If you've ever made fun of an overweight person while watching a wedding video and later discovered it was you, it may be time to improve your health.

If your spouse left you, citing your enormous backside as the primary reason, it may be time to improve your health.

And, if you've ever been offered a job as the "before" model for some "Lose 59 lbs. of Belly Fat with One Simple Trick" website, it may be time to improve your health.

Even if these things didn't happen to you, you might recognize the need to improve your health. The good news is you already know how: Exercise and eat right. The bad news is you've known how for years but still haven't done anything about it ... until now.

Here are five of the simplest ways to do it ...

Water faucet

No. 5: Drink more fluids

You may have heard the "rule" that everybody should drink eight 8-ounce glasses of water daily. Of course, that recommendation seems to vary depending on which study you are reading at the time.

In reality, the Institute of Medicine suggests around 3 liters (about 13 cups) of total beverages a day for men and 2.2 liters (about 9 cups) for women. Thus, the Mayo Clinic suggests that the old "8 by 8" rule should, at the very least, be reframed as a minimum of eight 8-ounce glasses of fluid per day, since all fluids count toward your daily total.

Don't let the initial annoyance of having to urinate seemingly every 12 minutes deter you from this simple way to improve your health. Being properly hydrated allows your body to absorb nutrients better, meaning more energy and less hunger.

Drinking enough fluids -- especially water -- also removes toxins, regulates body temperature, helps with metabolism and it protects and moisturizes joints.

It also helps you not eat like a pig ...

dieting food journal with fruits and vegetables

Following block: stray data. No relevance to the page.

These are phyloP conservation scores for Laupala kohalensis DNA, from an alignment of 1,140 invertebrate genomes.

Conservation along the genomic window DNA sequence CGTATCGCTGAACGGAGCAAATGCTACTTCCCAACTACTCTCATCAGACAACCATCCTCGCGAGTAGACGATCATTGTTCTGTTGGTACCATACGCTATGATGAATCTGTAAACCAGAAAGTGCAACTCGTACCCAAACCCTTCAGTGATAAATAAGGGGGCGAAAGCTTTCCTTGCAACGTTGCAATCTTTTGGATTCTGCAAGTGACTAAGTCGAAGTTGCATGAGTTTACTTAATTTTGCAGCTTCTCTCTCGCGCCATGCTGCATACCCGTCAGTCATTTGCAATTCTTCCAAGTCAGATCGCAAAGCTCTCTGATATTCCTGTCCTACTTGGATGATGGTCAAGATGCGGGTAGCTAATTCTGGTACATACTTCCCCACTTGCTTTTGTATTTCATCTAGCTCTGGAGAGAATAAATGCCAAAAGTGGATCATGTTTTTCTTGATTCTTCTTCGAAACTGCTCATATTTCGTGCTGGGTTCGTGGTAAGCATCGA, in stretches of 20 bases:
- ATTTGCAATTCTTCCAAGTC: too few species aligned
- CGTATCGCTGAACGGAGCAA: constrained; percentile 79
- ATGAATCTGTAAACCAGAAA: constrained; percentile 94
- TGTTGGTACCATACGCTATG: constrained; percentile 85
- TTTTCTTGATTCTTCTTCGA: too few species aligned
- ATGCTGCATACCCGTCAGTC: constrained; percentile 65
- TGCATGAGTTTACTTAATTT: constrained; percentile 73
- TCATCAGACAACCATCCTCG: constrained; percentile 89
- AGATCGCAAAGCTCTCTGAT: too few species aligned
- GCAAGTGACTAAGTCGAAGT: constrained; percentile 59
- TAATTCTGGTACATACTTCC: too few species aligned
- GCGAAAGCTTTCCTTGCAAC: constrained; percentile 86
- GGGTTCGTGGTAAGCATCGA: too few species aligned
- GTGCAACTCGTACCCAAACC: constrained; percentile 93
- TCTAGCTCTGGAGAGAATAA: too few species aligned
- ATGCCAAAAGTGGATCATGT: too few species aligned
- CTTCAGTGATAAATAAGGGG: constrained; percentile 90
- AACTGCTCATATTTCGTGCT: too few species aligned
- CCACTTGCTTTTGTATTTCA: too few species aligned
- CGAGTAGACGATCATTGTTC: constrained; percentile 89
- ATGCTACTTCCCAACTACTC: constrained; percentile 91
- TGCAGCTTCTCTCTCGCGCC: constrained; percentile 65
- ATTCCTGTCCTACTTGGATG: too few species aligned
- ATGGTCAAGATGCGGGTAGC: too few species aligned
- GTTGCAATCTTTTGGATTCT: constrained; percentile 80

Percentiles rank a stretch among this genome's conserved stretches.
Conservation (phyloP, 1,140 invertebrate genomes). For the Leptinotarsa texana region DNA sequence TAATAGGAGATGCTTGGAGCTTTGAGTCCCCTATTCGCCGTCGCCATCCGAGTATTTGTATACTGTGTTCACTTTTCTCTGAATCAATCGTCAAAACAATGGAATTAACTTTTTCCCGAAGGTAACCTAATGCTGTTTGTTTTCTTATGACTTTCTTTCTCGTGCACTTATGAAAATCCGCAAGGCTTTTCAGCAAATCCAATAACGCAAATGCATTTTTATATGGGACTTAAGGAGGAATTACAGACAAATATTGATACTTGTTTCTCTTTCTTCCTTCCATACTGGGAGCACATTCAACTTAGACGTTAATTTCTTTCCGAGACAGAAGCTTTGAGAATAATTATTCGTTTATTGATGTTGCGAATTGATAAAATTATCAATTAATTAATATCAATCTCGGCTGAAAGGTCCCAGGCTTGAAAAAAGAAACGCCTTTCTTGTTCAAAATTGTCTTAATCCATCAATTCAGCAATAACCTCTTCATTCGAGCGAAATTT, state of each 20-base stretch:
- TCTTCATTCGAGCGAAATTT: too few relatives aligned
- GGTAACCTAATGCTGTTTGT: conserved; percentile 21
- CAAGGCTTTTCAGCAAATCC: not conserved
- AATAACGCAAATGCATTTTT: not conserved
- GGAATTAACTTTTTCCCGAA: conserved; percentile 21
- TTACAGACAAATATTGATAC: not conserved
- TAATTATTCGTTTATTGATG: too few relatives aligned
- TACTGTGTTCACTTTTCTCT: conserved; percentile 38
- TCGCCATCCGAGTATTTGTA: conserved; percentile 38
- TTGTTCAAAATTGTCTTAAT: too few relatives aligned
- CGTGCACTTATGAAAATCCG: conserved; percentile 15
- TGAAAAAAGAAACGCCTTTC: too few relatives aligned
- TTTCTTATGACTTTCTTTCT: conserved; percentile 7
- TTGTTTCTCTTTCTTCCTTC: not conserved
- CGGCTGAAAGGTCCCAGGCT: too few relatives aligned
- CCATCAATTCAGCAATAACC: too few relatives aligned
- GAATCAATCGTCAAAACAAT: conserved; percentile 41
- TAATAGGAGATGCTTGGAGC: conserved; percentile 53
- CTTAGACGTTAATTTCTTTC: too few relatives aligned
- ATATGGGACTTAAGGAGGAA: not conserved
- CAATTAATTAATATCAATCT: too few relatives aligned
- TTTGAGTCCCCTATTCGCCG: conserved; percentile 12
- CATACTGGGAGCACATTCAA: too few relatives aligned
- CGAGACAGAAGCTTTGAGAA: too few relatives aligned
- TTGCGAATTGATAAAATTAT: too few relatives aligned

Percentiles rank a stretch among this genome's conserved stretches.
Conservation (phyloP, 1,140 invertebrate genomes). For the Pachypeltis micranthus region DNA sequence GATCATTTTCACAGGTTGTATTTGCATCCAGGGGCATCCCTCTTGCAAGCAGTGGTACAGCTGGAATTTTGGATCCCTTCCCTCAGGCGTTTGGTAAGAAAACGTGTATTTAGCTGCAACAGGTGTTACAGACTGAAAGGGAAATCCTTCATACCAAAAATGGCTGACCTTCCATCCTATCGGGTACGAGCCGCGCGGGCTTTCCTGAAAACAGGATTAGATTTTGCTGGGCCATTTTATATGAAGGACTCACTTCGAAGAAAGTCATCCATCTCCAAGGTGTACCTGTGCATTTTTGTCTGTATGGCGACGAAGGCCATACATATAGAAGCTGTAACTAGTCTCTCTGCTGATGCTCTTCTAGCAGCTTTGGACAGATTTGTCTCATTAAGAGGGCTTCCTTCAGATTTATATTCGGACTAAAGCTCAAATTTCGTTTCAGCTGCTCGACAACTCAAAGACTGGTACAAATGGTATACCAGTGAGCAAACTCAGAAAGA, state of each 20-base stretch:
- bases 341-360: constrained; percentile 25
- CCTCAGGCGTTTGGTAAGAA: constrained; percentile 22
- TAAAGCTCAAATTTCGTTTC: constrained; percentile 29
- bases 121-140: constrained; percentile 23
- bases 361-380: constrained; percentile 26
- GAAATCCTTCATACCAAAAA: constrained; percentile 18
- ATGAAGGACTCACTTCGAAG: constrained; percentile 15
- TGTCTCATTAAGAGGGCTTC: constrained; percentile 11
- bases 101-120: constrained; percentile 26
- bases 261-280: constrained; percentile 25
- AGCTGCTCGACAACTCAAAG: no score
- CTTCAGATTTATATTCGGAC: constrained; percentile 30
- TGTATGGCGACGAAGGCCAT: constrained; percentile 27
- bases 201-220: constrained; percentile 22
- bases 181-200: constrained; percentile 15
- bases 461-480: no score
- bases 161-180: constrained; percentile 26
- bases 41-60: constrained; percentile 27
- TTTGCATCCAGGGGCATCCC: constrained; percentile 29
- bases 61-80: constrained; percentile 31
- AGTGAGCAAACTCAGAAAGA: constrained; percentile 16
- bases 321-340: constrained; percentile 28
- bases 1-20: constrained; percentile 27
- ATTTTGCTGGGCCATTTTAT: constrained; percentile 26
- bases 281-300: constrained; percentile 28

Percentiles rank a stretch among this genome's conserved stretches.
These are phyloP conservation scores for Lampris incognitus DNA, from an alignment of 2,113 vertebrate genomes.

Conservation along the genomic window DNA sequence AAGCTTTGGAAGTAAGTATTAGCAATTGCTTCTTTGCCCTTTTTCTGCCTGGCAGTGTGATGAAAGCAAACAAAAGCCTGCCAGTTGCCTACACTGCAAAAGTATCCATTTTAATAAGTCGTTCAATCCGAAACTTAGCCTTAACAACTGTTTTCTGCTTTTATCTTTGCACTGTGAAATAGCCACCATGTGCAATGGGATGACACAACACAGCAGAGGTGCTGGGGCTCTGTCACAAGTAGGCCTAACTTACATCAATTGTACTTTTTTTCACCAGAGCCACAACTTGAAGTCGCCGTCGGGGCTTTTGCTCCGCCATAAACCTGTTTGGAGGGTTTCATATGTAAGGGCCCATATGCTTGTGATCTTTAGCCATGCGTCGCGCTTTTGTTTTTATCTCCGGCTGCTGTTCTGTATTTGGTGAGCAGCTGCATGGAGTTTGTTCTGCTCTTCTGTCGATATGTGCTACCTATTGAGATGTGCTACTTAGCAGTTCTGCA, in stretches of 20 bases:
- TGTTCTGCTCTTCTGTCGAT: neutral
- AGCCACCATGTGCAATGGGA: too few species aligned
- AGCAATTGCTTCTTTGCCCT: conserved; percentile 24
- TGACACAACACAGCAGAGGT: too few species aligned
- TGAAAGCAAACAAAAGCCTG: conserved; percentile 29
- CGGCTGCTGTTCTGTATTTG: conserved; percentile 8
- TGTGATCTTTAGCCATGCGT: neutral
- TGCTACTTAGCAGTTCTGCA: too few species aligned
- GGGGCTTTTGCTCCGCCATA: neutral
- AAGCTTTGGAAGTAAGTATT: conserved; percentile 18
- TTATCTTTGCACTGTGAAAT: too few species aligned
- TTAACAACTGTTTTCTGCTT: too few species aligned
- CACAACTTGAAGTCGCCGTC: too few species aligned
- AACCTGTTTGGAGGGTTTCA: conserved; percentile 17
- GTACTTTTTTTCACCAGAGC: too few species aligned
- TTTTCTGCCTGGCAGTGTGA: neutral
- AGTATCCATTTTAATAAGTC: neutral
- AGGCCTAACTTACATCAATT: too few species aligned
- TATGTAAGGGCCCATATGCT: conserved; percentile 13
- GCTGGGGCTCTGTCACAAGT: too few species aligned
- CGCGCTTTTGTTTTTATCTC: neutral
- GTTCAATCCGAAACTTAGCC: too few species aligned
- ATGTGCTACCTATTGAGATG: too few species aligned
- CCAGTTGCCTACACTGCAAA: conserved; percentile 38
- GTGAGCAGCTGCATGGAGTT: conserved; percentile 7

No. 4: Keep a food journal

Most people are unhealthy because they eat like pigs -- ironic, considering everybody knows that eating like a pig causes health problems. The problem isn't a lack of knowledge; it's a lack of accountability and discipline.

Writing down everything you eat makes you accountable and helps develop discipline (if your initial reaction to this idea is you couldn't possibly write down everything you eat because it would give you blisters, then you really need to write down what you eat).

According to a study from Kaiser Permanente's Center for Health Research, keeping a food journal DOUBLES the effectiveness of dieting.

Seeing "I ate 37 ice cream bars, 12 doughnuts, a cheeseburger, Crisco, and a diet Coke for lunch" written down forces one to evaluate his or her eating habits and change them.

Writing it down before you eat it gives you time to change your mind and maybe add some vegetables ...

carrots and celery on cutting board, vegetables

No. 3: Eat vegetables

It seems counterintuitive that adding more food to your plate would improve your health. Of course, it also seems counterintuitive that everybody on the planet understands that eating healthy and exercise leads to improved health, yet obesity remains a major problem.

Eating a serving of vegetables at every meal -- be it a pile of peas next to the side of beef or lettuce and tomato on a bacon sandwich -- will help you not overeat. As the Centers for Disease Control and Prevention points out, the water and fiber in vegetables will add volume to your dishes, so you can eat the same amount of food with fewer calories.

In addition to filling your stomach, vegetables contain these things called vitamins. Vitamins support the enzymes that convert proteins, carbohydrates and fats into energy, which means you won't feel sluggish and hungry 14 seconds after lunch.

Eating vegetables for a between-meal snack curbs hunger immediately and gives long-lasting energy. And with all that extra energy, perhaps you'll feel like exercising ...